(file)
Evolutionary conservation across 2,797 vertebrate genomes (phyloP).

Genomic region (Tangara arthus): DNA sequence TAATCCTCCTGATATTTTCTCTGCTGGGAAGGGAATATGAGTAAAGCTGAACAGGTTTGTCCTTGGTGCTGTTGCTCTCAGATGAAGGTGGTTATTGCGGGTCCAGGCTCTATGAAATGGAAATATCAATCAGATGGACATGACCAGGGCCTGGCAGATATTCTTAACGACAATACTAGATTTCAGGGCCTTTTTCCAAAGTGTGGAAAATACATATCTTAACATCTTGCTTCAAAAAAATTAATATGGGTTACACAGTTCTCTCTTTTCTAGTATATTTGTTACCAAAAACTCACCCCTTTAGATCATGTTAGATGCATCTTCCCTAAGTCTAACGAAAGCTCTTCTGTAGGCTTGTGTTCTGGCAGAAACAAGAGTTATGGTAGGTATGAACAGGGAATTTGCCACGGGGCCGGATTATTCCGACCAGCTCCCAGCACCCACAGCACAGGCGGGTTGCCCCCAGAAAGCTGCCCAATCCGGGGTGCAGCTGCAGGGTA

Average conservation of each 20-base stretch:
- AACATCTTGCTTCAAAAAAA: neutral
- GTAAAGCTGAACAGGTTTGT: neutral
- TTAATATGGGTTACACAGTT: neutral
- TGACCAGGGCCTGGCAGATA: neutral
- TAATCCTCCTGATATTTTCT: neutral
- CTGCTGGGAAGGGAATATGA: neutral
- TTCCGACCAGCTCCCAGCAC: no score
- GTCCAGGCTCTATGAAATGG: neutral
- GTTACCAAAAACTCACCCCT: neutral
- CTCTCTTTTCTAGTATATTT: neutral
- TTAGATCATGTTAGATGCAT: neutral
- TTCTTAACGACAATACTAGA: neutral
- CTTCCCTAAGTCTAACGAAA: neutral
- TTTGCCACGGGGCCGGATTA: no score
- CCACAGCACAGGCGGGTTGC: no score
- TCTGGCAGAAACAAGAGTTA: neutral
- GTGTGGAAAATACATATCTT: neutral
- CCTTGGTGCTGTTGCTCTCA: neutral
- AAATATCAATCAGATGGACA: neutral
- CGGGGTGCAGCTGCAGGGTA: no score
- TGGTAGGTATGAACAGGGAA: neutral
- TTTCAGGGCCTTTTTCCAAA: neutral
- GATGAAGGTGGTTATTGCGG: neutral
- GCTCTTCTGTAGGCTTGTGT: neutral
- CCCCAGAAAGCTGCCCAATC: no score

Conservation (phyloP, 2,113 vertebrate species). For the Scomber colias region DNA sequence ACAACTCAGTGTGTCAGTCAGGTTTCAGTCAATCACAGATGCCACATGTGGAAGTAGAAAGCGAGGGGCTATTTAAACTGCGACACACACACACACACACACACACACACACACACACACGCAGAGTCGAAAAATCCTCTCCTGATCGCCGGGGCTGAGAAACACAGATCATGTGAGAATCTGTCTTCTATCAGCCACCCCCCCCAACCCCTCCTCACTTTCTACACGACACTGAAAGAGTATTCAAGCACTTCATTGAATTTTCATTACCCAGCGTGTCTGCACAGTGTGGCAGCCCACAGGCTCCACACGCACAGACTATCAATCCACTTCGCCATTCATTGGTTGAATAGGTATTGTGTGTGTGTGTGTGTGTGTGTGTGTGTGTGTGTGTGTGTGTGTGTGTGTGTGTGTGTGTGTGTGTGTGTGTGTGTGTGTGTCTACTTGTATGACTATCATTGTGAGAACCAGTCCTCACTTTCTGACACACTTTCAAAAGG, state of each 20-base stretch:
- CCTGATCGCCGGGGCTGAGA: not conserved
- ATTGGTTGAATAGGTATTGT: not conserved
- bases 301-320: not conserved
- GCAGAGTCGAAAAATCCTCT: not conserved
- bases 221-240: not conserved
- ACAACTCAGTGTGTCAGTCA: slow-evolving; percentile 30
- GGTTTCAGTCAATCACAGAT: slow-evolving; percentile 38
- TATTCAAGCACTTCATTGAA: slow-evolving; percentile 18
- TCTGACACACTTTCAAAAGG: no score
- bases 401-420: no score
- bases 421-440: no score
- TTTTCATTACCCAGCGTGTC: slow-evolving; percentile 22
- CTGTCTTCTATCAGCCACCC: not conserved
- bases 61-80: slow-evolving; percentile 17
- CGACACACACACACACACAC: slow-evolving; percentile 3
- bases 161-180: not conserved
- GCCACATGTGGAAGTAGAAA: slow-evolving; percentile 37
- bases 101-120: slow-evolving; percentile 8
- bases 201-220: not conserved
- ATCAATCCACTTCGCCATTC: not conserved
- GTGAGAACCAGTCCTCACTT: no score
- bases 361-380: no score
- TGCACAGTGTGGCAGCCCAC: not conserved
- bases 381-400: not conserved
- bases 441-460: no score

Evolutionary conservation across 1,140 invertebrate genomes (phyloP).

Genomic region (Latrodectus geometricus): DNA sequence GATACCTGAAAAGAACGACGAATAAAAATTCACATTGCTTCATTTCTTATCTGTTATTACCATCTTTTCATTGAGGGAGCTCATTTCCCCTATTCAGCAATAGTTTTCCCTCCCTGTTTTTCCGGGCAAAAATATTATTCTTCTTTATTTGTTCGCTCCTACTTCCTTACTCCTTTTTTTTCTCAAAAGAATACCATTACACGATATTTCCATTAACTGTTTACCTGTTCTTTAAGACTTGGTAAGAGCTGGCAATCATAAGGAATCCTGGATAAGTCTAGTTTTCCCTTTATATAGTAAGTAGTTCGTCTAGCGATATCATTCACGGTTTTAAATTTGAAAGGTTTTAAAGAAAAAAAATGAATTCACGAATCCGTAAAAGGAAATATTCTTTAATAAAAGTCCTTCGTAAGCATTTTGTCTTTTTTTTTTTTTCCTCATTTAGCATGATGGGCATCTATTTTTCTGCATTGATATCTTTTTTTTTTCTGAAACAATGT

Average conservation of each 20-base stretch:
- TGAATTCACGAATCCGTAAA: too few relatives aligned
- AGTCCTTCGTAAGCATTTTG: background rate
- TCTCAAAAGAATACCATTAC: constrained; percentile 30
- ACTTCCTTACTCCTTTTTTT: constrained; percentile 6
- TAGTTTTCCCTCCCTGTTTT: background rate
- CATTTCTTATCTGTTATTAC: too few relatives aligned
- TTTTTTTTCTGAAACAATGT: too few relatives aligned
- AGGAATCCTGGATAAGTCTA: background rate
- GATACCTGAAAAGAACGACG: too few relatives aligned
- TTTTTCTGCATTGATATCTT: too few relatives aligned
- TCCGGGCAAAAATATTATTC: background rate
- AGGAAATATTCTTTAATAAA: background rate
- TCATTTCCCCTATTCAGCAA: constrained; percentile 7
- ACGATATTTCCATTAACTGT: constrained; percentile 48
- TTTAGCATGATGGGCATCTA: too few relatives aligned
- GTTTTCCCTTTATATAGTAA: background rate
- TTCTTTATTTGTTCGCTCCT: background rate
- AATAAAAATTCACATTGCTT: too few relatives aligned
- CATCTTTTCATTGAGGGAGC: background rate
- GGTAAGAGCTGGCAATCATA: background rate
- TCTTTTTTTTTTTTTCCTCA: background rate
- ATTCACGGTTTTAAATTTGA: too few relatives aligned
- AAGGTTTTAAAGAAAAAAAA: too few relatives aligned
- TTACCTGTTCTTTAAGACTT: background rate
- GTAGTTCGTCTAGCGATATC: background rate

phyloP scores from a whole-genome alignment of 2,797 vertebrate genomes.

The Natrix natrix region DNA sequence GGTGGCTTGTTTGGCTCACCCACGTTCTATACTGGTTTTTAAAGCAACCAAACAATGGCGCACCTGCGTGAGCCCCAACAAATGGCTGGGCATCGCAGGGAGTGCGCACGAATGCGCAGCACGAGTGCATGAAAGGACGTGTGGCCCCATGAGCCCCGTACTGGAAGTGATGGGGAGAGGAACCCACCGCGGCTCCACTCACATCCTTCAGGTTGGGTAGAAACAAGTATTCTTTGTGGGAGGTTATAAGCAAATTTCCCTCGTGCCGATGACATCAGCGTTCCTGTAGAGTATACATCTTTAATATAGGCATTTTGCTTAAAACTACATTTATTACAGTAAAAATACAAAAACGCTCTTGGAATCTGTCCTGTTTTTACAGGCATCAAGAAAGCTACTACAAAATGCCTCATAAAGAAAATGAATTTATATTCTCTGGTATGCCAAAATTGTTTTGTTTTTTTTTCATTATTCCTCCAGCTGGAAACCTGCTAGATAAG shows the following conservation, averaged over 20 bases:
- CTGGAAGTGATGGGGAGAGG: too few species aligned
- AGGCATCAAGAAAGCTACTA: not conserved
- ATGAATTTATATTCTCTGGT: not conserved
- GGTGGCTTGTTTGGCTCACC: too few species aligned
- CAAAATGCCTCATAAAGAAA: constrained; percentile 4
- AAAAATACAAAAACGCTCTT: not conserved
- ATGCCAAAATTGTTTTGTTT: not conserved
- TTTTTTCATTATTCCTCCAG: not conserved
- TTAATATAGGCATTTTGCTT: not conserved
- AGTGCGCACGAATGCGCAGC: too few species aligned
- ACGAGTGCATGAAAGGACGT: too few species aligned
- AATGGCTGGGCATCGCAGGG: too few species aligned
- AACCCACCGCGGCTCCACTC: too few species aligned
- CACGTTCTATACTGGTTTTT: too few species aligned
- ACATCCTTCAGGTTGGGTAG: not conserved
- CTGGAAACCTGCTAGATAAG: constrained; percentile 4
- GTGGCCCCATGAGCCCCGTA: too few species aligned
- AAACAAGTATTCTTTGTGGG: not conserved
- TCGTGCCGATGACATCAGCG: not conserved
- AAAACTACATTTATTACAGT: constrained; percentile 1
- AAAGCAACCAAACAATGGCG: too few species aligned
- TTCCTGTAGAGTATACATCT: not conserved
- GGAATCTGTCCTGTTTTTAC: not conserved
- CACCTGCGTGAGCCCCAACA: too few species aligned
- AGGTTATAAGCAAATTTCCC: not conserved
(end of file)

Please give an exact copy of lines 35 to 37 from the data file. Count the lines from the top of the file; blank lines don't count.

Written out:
- ACAACTCAGTGTGTCAGTCA: slow-evolving; percentile 30
- GGTTTCAGTCAATCACAGAT: slow-evolving; percentile 38
- TATTCAAGCACTTCATTGAA: slow-evolving; percentile 18